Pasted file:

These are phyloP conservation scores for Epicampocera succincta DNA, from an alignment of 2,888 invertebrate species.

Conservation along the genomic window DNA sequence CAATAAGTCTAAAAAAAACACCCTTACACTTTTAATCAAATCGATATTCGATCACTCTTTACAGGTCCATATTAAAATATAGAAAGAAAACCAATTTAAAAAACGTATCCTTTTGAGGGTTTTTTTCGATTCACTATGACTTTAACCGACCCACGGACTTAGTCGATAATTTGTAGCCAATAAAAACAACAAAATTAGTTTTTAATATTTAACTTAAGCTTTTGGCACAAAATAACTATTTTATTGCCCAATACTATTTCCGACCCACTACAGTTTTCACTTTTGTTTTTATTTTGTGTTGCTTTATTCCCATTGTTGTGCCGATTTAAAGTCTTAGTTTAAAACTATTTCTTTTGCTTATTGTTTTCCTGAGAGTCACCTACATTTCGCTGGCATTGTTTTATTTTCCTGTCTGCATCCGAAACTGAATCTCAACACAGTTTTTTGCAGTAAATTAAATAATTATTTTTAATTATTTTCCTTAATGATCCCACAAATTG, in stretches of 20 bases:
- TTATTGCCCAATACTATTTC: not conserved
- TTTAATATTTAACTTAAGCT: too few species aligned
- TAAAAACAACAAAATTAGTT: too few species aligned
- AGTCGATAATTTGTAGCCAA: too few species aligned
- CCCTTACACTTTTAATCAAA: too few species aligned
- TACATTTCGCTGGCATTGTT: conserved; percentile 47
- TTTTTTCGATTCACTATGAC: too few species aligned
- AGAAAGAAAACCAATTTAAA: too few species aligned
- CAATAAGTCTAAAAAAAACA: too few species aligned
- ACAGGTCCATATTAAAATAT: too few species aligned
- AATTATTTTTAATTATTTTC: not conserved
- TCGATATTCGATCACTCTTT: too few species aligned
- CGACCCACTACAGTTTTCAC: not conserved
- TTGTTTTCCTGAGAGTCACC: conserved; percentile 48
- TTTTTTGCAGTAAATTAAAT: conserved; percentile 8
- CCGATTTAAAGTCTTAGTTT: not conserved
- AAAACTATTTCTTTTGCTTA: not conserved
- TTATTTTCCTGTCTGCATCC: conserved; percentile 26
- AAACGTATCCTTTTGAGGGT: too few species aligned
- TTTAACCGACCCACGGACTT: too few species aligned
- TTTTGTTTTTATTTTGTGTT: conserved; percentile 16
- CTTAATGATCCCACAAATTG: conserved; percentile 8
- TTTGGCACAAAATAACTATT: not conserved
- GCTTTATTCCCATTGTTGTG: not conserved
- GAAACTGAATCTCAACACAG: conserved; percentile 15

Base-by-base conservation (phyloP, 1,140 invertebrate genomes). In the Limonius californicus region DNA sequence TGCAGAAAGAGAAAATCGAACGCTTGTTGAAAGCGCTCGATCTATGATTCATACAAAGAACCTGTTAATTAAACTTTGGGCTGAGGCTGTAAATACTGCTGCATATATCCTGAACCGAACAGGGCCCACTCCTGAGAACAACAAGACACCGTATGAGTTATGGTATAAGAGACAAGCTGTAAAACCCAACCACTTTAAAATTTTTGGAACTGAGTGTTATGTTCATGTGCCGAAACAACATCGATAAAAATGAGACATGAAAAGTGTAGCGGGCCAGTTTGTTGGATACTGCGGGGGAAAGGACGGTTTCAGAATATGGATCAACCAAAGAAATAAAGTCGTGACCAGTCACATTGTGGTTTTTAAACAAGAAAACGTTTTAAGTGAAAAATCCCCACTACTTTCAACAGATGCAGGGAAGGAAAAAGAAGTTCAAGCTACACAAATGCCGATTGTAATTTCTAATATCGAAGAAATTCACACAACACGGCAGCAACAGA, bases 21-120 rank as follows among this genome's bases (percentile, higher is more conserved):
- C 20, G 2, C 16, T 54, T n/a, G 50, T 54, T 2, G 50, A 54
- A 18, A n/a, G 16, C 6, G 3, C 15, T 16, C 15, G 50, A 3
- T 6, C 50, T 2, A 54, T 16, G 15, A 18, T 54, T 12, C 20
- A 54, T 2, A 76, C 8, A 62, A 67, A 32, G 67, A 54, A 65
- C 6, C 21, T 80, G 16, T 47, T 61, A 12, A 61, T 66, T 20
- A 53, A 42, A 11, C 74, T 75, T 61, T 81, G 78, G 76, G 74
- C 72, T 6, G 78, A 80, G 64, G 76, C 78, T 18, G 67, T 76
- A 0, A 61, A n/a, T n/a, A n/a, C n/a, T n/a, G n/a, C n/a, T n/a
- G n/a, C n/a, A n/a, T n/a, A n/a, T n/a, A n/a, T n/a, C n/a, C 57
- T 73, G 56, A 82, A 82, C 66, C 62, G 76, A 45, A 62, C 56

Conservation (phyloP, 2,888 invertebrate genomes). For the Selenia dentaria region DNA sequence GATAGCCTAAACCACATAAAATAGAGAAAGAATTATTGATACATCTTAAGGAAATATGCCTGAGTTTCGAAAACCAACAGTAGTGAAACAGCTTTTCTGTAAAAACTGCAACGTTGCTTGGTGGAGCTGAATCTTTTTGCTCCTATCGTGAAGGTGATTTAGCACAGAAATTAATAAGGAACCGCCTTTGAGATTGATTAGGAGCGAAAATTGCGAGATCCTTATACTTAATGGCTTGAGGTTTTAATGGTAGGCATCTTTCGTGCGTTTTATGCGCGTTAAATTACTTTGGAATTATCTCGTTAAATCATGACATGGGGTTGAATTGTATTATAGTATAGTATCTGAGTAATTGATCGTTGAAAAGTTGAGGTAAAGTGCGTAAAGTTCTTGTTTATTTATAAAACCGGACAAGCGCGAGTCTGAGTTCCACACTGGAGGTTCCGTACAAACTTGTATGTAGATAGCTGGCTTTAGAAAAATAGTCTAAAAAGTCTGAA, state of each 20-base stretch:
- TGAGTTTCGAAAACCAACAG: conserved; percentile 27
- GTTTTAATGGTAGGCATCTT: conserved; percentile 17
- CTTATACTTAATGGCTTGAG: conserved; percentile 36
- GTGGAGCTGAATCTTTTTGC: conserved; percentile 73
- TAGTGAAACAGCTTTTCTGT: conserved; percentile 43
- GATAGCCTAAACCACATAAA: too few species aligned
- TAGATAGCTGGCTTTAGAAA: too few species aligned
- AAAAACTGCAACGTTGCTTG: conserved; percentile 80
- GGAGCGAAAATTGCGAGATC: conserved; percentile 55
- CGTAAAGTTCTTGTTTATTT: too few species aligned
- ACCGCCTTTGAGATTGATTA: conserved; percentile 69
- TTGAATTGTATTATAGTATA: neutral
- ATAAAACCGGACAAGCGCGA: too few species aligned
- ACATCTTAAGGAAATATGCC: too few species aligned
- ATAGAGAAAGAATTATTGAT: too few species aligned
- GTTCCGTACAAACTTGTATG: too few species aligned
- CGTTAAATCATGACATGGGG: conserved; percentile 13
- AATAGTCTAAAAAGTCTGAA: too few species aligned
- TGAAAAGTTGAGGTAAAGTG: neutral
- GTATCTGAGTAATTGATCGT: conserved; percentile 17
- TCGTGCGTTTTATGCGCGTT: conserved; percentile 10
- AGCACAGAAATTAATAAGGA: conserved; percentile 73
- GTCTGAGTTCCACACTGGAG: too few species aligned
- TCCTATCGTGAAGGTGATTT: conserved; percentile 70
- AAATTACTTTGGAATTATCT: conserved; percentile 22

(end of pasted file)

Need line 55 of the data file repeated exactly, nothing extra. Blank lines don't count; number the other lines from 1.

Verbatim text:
- GTTCCGTACAAACTTGTATG: too few species aligned